# Service Delivery 3 Hydraulics. Aim To ensure students can explain the principles of obtaining and delivering water.

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Service Delivery 3 Hydraulics

Aim To ensure students can explain the principles of obtaining and delivering water.

Learning Outcomes At the end of the session students will be able to: Understand the relationship between atmospheric pressure and suction lift Describe the principal characteristics of pressure Describe how friction causes pressure loss Explain the term ‘jet reaction’ Carry out basic fireground calculations.

Calculating areas. Area = wXh Area = vertical hXw a b Area = a+bXh 2 w hh w

Calculating volumes. h r   r  h Volume = 2

Calculating volumes. Volume = hXwXd w h d

Calculating volumes. Water Volume = 2 x a x d 3

Pressure is perpendicular to any surface on which it acts. Atmospheric Pressure

Pressure at any point in a fluid at rest is of the same intensity in all directions. Pressure Gauges

Pressure applied from outside to a fluid contained in a vessel is transmitted equally in all directions. Pressure Pressure gauges

Downward pressure of a fluid in an open vessel is proportional to depth. 1m 2m 3m

The downward pressure of a fluid in an open vessel is proportional to the density of the fluid. Mercury 10mm Water 136mm

The downward pressure of a fluid on the bottom of a vessel is independent of the shape of the vessel.

Atmospheric pressure approx 1bar Water vacuum Lifting water by atmospheric pressure.

Theoretical lift Approximately 10 metres - assuming a perfect vacuum can be created and the water is cool and pure.

Pressure and head The height to which water is lifted or pumped is referred to as the head To raise a column of water 1 metre in height requires a pressure of 0.1bar. This applies to both ‘suction head’ and ‘delivery head’.

Factors limiting suction lift Lifting water from it’s existing level to the pump inlet Overcoming frictional resistance to the water Turbulence at the pump eye Creation of flow.

Practical lift Because of these factors the maximum practical suction lift is generally regarded as 8 metres.

Lifting practically. 7m 3m water 2m 8m water

Five principal laws govern the loss of pressure due to friction.

Friction loss varies directly with the length of the hose 12 Hose lengths Friction loss 0.2b 0.4b.

For the same velocity friction loss decreases with the increase in diameter 45mm70mm90mm.

Friction loss increases directly with the square of the velocity 2000 litres/min pressure loss 6bar 1000 litres/min pressure loss 1.5bar.

Friction loss increases with the interior roughness of the pipe.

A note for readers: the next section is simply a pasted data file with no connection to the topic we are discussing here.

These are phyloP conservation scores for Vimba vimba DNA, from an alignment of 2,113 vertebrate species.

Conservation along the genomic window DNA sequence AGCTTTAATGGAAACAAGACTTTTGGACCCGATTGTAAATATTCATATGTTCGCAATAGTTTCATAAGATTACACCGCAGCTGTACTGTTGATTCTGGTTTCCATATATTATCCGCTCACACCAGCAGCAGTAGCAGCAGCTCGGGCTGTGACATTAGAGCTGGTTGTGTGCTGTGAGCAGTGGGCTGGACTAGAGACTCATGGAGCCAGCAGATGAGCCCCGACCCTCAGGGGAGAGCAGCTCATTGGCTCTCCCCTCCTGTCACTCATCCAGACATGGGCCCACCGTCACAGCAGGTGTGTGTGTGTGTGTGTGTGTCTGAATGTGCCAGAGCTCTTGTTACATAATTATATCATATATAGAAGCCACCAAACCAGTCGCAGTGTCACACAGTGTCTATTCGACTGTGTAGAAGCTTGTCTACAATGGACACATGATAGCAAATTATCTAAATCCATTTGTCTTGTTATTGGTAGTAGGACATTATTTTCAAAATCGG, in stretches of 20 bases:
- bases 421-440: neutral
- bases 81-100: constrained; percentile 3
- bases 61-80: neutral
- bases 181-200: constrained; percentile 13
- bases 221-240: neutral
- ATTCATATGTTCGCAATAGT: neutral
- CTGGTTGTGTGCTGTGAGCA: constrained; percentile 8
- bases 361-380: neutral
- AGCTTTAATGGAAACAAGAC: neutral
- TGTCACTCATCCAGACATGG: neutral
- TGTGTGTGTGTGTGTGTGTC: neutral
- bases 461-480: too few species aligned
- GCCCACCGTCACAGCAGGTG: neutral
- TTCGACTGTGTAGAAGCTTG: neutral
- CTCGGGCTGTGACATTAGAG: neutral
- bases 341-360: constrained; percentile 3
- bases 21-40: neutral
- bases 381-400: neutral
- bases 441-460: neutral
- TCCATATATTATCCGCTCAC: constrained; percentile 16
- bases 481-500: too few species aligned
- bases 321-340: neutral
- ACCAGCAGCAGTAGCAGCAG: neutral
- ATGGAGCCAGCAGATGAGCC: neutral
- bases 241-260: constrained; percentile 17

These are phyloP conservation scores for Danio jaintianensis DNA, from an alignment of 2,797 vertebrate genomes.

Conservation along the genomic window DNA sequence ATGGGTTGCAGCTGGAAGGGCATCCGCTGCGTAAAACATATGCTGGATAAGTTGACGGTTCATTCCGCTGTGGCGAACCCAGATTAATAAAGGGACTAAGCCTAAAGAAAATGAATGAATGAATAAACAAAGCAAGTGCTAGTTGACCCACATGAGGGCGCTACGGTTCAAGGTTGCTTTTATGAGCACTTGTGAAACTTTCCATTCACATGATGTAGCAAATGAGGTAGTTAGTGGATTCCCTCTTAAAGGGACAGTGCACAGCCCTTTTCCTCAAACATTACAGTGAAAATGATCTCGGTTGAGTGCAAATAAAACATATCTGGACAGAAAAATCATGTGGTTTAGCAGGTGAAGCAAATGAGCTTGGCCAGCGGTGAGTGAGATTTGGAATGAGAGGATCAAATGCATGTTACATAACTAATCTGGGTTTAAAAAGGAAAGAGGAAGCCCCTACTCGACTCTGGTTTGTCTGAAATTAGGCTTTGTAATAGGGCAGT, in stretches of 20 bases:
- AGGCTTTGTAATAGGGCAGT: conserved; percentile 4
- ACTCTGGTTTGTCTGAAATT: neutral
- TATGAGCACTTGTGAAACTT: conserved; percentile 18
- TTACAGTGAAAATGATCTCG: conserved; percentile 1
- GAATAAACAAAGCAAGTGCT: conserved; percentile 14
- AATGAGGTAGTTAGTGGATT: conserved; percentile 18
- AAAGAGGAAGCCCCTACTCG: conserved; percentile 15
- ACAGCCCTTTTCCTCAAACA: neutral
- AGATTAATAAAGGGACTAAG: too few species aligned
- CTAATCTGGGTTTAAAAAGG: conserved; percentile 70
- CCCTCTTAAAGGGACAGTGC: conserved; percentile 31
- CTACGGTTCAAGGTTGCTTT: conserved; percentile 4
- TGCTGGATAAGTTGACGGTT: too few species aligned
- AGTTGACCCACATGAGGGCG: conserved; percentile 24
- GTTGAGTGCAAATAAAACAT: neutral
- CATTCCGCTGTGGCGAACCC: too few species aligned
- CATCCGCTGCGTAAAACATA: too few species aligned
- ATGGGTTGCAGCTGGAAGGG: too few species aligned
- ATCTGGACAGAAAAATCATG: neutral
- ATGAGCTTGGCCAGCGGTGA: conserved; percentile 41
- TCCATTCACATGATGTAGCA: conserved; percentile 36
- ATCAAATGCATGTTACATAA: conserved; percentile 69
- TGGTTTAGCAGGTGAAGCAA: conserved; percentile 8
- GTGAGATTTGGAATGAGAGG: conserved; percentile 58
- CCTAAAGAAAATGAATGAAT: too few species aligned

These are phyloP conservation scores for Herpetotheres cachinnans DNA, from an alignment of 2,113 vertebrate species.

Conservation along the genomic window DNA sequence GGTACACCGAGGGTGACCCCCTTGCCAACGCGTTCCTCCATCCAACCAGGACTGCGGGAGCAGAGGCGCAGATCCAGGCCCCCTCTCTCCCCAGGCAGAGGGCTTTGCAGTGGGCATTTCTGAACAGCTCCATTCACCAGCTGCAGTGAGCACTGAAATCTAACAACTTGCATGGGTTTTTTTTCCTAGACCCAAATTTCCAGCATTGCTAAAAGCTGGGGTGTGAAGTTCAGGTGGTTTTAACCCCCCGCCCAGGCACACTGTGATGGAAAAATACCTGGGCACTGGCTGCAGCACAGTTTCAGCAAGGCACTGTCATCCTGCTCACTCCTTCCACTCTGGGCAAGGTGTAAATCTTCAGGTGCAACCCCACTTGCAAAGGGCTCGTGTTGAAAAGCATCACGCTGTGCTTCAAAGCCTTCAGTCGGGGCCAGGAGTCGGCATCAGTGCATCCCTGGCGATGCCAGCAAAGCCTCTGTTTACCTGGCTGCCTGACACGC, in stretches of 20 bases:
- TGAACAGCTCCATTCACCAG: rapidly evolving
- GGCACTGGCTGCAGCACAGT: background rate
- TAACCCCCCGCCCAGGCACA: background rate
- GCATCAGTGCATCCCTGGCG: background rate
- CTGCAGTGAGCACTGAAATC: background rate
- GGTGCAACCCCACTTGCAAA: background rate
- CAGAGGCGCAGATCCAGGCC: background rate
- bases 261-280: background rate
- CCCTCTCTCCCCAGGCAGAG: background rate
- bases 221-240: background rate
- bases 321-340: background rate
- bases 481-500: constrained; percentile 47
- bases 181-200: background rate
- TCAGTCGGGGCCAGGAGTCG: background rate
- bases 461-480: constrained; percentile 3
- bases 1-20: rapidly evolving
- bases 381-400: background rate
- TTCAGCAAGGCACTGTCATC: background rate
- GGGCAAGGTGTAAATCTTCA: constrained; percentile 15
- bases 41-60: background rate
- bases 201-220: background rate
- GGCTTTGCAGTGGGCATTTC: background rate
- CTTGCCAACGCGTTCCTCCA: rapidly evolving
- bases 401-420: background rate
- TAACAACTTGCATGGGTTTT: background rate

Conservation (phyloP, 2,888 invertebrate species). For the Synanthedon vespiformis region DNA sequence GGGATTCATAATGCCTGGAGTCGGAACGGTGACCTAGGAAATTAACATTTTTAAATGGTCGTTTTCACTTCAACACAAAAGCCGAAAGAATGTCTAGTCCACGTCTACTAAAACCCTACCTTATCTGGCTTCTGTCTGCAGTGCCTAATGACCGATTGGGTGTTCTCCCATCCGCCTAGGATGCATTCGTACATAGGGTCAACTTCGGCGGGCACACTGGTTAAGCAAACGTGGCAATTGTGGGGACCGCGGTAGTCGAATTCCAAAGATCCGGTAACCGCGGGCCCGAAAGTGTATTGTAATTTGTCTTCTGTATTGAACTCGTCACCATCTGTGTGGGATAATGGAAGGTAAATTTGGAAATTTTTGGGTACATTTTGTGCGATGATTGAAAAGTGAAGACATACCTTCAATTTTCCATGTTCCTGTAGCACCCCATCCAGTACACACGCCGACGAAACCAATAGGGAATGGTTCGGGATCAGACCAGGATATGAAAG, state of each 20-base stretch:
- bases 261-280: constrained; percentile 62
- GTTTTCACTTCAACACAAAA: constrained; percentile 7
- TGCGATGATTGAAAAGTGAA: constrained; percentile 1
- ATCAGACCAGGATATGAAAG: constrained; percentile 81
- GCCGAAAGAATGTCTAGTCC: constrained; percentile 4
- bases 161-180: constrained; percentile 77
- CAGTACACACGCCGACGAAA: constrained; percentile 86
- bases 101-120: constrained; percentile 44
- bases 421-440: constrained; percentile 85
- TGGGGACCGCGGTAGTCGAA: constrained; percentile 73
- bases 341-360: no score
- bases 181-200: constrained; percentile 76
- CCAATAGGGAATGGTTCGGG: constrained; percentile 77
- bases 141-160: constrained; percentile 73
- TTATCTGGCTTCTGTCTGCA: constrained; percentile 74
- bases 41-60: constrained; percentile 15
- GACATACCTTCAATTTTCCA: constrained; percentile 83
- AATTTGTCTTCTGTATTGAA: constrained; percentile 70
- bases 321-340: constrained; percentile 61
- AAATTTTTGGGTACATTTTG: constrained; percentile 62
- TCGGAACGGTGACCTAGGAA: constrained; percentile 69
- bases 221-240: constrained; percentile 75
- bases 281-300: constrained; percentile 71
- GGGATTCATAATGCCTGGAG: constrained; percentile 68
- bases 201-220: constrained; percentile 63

For all practical purposes, friction loss is independent of pressure.

Calculating jet pressures Pressure loss due to friction; 70mm non-percolating hose 0.2 bars per 25 metre length.

Pressure loss due to head For every metre in height that water is pumped 0.1bar of pressure is lossed.

Question What pressure will be required at the pump to supply 3 bars pressure at the branch. 6 lengths of hose are being used to supply a branch deployed at a height of 15m

Answer Nozzle pressure required 6 bars Pressure loss due to head 0.1b X 15 = 1.5b Pressure loss due to friction 0.2b X 6 = 1.2b Pump pressure required 8.7bars

Fireground flow rate calculation 45mm diameter hose = 300 litres/min 70mm diameter hose = 600 litres/min

Function of a branch and nozzle To convert pressure energy into velocity energy and ensure that an effective jet of water leaves the nozzle.

Achieved by reducing the cross-sectional area that the water is flowing through 45mm diameter hoseline 20mm diameter nozzle.

Advantages of higher nozzle pressures A greater striking power is achieved A longer reach can be obtained A larger volume of water is applied.

Factors affecting the pressures adopted The type and size of nozzle used The type of jet required The intensity of the wind.

Jet Reaction The mass of water per second passing through the nozzle The squared diameter of the nozzle. The magnitude of the reaction is dependant on;

Jet Reaction

= 1.57 x p x d 10 2

R = 1.57× 7 × (25x25) 10 = 687 Newtons. 1.57 x p x d 10 2 Using a 25mm nozzle at 7 bars pressure

R = 1.57× 7 × (12.5x12.5) 10 = 172 Newtons. 1.57 x p x d 10 2 Using a 12.5mm nozzle at 7 bars pressure

Confirmation Assessments will be based on this lesson and the corresponding study note Learning Outcomes Understand the relationship between atmospheric pressure and suction lift Describe the principal characteristics of pressure Describe how friction causes pressure loss Explain the term ‘jet reaction’ Carry out basic fireground calculations.

THE END

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